Introducing healthcare improvement
Introducing healthcare improvement

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Introducing healthcare improvement

1.2 Evaluating quality improvement in healthcare

Defining quality improvement is the first stage of improving healthcare. After we have defined what quality is, we then have to evaluate healthcare in line with this definition. Evaluating healthcare is about judging the standards that are achieved and whether they match the standards we expect or want. For example, we might assess whether our healthcare service is providing safe, clinically effective care that is a positive experience for the patient in line with the goals of NHS England. We use these definitions of healthcare quality to help us evaluate services and the results of these evaluations help us design ways to improve care in the future. Activity 2 invites you to evaluate the healthcare quality using a short case study.

Activity 2

Read this research brief from RAND Europe [Tip: hold Ctrl and click a link to open it in a new tab. (Hide tip)] (Martin et al., 2013) about integrated care quality improvement pilots. Integrated care broadly means the capacity for different parts of an organisation (departments or staff groups) to work together to offer good quality care. It also includes the capacity for healthcare professionals to work with social care professionals to offer a joined-up service. This research brief looks at the set of 16 quality improvement pilot studies and determines if they were successful at improving healthcare quality on the whole. Look through the report and consider the three aspects of quality improvement interventions according to Batalden and Davidoff (2007).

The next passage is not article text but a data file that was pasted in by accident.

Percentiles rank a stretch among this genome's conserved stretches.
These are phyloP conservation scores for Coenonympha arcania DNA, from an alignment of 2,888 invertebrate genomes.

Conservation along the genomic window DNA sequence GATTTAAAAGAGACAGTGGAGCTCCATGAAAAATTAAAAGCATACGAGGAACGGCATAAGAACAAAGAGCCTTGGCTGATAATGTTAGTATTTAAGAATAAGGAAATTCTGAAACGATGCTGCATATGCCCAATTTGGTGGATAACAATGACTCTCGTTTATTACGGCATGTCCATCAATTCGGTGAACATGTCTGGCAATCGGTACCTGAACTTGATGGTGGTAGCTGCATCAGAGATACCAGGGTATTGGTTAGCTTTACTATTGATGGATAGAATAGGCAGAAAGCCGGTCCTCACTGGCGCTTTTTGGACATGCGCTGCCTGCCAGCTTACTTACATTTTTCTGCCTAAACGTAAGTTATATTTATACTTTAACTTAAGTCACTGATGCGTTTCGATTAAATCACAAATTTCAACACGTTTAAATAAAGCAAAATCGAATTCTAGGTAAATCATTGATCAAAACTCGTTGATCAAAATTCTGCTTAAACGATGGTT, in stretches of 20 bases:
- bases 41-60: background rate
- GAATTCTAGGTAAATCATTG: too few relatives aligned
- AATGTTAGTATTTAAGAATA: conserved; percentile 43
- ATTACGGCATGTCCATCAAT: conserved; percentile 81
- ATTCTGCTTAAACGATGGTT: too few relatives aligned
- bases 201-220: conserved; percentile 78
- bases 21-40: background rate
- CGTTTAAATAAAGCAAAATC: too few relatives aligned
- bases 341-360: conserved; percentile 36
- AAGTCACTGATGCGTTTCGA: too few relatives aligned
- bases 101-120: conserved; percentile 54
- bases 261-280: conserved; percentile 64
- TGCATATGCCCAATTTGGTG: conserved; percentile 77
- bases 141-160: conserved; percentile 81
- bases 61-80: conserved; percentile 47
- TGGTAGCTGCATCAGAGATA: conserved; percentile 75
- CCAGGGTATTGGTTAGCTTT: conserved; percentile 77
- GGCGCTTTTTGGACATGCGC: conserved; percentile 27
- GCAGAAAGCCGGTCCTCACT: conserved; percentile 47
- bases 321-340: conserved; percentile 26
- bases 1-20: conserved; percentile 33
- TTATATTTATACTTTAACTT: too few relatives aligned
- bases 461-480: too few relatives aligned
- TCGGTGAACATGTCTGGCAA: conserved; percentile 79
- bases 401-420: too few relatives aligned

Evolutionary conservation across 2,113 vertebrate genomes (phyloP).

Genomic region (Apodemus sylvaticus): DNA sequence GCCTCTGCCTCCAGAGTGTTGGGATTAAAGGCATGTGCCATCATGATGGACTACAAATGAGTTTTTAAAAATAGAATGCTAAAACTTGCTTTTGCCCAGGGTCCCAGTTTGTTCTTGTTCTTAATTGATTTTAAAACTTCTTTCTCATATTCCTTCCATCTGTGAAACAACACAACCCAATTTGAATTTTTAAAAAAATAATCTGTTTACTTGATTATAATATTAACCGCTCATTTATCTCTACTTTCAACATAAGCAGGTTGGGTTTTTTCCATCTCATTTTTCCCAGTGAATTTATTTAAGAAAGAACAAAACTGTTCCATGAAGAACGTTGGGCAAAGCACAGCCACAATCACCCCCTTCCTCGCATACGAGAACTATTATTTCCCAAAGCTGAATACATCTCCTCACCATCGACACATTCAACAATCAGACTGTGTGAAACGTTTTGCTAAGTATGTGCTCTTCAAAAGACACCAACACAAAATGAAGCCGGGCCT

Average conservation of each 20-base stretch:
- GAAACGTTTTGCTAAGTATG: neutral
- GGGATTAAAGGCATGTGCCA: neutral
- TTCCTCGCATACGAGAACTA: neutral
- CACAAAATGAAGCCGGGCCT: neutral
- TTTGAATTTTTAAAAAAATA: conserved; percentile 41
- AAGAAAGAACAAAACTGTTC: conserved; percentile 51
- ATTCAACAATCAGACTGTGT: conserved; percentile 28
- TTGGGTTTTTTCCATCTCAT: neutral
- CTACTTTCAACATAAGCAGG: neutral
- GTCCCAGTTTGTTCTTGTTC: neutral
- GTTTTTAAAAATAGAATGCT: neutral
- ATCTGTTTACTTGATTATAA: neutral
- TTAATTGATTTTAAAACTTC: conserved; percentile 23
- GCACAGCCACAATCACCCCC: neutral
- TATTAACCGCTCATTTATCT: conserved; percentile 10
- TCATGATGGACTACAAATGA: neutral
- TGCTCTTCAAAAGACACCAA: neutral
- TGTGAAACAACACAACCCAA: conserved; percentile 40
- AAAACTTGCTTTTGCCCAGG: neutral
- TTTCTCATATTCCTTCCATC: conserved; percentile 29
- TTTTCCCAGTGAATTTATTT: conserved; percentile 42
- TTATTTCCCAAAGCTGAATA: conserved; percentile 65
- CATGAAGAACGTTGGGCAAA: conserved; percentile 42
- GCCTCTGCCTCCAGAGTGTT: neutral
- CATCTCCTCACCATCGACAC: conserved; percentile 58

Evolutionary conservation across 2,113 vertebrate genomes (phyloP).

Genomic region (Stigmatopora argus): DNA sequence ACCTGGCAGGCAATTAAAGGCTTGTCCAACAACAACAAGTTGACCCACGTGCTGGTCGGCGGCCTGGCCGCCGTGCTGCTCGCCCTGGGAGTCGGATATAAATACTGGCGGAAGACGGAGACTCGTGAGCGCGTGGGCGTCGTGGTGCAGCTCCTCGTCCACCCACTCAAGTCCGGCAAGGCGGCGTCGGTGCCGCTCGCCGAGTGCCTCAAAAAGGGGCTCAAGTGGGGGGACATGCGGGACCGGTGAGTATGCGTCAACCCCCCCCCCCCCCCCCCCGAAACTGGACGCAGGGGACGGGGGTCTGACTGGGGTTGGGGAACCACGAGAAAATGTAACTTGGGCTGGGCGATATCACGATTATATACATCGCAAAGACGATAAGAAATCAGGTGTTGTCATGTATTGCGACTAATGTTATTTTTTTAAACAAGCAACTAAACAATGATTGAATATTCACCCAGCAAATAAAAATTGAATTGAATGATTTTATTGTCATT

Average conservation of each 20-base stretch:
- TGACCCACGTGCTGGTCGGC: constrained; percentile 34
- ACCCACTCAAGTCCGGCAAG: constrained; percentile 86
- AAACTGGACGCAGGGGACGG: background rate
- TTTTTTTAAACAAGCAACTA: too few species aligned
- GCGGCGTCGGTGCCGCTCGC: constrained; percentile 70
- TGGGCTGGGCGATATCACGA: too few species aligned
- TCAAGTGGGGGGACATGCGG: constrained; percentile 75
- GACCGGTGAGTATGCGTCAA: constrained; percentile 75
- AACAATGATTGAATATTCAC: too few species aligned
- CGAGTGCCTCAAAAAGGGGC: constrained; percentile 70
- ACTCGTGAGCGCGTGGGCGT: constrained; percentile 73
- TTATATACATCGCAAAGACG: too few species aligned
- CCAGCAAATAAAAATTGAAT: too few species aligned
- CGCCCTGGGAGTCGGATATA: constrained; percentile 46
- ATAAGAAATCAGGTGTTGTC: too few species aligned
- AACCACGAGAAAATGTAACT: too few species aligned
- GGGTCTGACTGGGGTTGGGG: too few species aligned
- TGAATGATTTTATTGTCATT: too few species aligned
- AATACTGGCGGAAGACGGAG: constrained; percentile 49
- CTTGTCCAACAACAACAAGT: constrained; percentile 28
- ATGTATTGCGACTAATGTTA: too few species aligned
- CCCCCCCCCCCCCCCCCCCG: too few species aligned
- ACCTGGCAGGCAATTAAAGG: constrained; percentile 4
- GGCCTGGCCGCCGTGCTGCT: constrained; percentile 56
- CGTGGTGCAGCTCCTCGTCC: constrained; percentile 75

What does this research brief indicate about how successful these integrated care pilots were for

  1. the patients
  2. healthcare system performance
  3. the staff professional development/learning?

Note down what may have been a positive change and what may be a negative change.

Discussion

1. The patients
Positive changes Negative changes
A greater number of patients received a care plan. Patients reported that they were less likely to see the GP or nurse they preferred.
More patients understood their coordination arrangements. Patients felt less involved in decisions about their care.
More patients understood their follow-up plan after they left the hospital. There was a drop in the number of patients who felt that they were listened to by social services.
2. Healthcare system performance
Positive changes Negative changes
Staff felt that they worked more closely with their team members. There were no reported negative changes but 40 per cent of staff thought it was ‘too early to tell’.
Staff they had better communication with colleagues and with other organisations.
Staff reported that their teamwork and communication improved.
3. The staff professional development/learning
Positive changes Negative changes
There was a 9 per cent reduction in hospital costs at some sites. Emergency admissions increased.
There was no overall cost saving to introducing the pilots.
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